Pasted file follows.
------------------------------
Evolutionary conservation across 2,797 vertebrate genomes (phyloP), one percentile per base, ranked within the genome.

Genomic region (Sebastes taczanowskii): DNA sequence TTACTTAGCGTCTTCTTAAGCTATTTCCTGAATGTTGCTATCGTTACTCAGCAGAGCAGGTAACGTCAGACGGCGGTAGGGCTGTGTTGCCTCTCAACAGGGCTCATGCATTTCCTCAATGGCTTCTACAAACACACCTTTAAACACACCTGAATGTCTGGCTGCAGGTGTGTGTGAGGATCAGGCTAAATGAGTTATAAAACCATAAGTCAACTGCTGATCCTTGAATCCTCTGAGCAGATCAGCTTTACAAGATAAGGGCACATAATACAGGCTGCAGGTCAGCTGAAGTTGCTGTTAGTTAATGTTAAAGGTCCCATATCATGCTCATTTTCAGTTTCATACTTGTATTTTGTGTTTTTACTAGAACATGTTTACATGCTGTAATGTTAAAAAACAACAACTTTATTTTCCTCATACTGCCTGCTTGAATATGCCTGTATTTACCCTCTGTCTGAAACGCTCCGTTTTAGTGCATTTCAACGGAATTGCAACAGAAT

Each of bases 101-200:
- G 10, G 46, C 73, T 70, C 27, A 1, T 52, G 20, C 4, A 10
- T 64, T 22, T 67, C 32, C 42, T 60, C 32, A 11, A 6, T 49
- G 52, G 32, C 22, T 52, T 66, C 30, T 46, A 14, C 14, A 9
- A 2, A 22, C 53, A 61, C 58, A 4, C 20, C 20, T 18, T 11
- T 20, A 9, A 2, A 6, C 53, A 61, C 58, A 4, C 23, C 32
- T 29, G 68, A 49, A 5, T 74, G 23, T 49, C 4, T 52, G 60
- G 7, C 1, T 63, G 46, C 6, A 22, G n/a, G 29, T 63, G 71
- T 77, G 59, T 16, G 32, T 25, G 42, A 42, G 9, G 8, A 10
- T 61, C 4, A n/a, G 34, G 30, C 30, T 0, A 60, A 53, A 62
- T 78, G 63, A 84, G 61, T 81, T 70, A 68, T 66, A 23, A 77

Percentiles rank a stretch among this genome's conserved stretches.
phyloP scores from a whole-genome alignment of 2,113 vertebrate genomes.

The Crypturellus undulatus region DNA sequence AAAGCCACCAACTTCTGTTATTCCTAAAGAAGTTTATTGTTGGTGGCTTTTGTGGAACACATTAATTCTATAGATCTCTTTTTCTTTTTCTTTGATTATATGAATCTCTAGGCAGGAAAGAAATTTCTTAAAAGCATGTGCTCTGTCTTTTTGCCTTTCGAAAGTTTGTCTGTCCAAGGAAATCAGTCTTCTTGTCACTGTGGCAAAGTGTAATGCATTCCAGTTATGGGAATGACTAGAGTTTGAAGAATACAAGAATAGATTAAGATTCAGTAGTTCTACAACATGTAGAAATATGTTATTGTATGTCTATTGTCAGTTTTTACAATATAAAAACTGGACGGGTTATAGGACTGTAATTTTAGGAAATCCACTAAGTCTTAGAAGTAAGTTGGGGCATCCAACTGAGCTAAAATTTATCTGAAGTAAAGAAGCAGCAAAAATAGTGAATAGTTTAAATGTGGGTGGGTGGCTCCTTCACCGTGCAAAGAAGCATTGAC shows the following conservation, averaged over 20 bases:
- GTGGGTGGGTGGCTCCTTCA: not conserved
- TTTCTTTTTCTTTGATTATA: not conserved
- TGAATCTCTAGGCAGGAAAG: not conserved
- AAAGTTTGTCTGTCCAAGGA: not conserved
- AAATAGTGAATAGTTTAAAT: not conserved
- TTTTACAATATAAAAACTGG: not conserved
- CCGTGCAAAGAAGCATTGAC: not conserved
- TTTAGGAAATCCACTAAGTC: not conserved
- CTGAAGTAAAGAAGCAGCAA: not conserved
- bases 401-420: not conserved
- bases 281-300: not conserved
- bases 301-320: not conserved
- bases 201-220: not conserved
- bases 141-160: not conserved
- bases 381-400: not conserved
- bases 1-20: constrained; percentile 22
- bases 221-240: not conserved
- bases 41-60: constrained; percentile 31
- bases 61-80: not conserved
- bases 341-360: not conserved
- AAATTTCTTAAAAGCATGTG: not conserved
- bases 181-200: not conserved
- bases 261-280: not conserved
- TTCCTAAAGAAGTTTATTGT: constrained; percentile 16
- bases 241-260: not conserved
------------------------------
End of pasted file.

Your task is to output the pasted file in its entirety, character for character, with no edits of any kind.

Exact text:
Evolutionary conservation across 2,797 vertebrate genomes (phyloP), one percentile per base, ranked within the genome.

Genomic region (Sebastes taczanowskii): DNA sequence TTACTTAGCGTCTTCTTAAGCTATTTCCTGAATGTTGCTATCGTTACTCAGCAGAGCAGGTAACGTCAGACGGCGGTAGGGCTGTGTTGCCTCTCAACAGGGCTCATGCATTTCCTCAATGGCTTCTACAAACACACCTTTAAACACACCTGAATGTCTGGCTGCAGGTGTGTGTGAGGATCAGGCTAAATGAGTTATAAAACCATAAGTCAACTGCTGATCCTTGAATCCTCTGAGCAGATCAGCTTTACAAGATAAGGGCACATAATACAGGCTGCAGGTCAGCTGAAGTTGCTGTTAGTTAATGTTAAAGGTCCCATATCATGCTCATTTTCAGTTTCATACTTGTATTTTGTGTTTTTACTAGAACATGTTTACATGCTGTAATGTTAAAAAACAACAACTTTATTTTCCTCATACTGCCTGCTTGAATATGCCTGTATTTACCCTCTGTCTGAAACGCTCCGTTTTAGTGCATTTCAACGGAATTGCAACAGAAT

Each of bases 101-200:
- G 10, G 46, C 73, T 70, C 27, A 1, T 52, G 20, C 4, A 10
- T 64, T 22, T 67, C 32, C 42, T 60, C 32, A 11, A 6, T 49
- G 52, G 32, C 22, T 52, T 66, C 30, T 46, A 14, C 14, A 9
- A 2, A 22, C 53, A 61, C 58, A 4, C 20, C 20, T 18, T 11
- T 20, A 9, A 2, A 6, C 53, A 61, C 58, A 4, C 23, C 32
- T 29, G 68, A 49, A 5, T 74, G 23, T 49, C 4, T 52, G 60
- G 7, C 1, T 63, G 46, C 6, A 22, G n/a, G 29, T 63, G 71
- T 77, G 59, T 16, G 32, T 25, G 42, A 42, G 9, G 8, A 10
- T 61, C 4, A n/a, G 34, G 30, C 30, T 0, A 60, A 53, A 62
- T 78, G 63, A 84, G 61, T 81, T 70, A 68, T 66, A 23, A 77

Percentiles rank a stretch among this genome's conserved stretches.
phyloP scores from a whole-genome alignment of 2,113 vertebrate genomes.

The Crypturellus undulatus region DNA sequence AAAGCCACCAACTTCTGTTATTCCTAAAGAAGTTTATTGTTGGTGGCTTTTGTGGAACACATTAATTCTATAGATCTCTTTTTCTTTTTCTTTGATTATATGAATCTCTAGGCAGGAAAGAAATTTCTTAAAAGCATGTGCTCTGTCTTTTTGCCTTTCGAAAGTTTGTCTGTCCAAGGAAATCAGTCTTCTTGTCACTGTGGCAAAGTGTAATGCATTCCAGTTATGGGAATGACTAGAGTTTGAAGAATACAAGAATAGATTAAGATTCAGTAGTTCTACAACATGTAGAAATATGTTATTGTATGTCTATTGTCAGTTTTTACAATATAAAAACTGGACGGGTTATAGGACTGTAATTTTAGGAAATCCACTAAGTCTTAGAAGTAAGTTGGGGCATCCAACTGAGCTAAAATTTATCTGAAGTAAAGAAGCAGCAAAAATAGTGAATAGTTTAAATGTGGGTGGGTGGCTCCTTCACCGTGCAAAGAAGCATTGAC shows the following conservation, averaged over 20 bases:
- GTGGGTGGGTGGCTCCTTCA: not conserved
- TTTCTTTTTCTTTGATTATA: not conserved
- TGAATCTCTAGGCAGGAAAG: not conserved
- AAAGTTTGTCTGTCCAAGGA: not conserved
- AAATAGTGAATAGTTTAAAT: not conserved
- TTTTACAATATAAAAACTGG: not conserved
- CCGTGCAAAGAAGCATTGAC: not conserved
- TTTAGGAAATCCACTAAGTC: not conserved
- CTGAAGTAAAGAAGCAGCAA: not conserved
- bases 401-420: not conserved
- bases 281-300: not conserved
- bases 301-320: not conserved
- bases 201-220: not conserved
- bases 141-160: not conserved
- bases 381-400: not conserved
- bases 1-20: constrained; percentile 22
- bases 221-240: not conserved
- bases 41-60: constrained; percentile 31
- bases 61-80: not conserved
- bases 341-360: not conserved
- AAATTTCTTAAAAGCATGTG: not conserved
- bases 181-200: not conserved
- bases 261-280: not conserved
- TTCCTAAAGAAGTTTATTGT: constrained; percentile 16
- bases 241-260: not conserved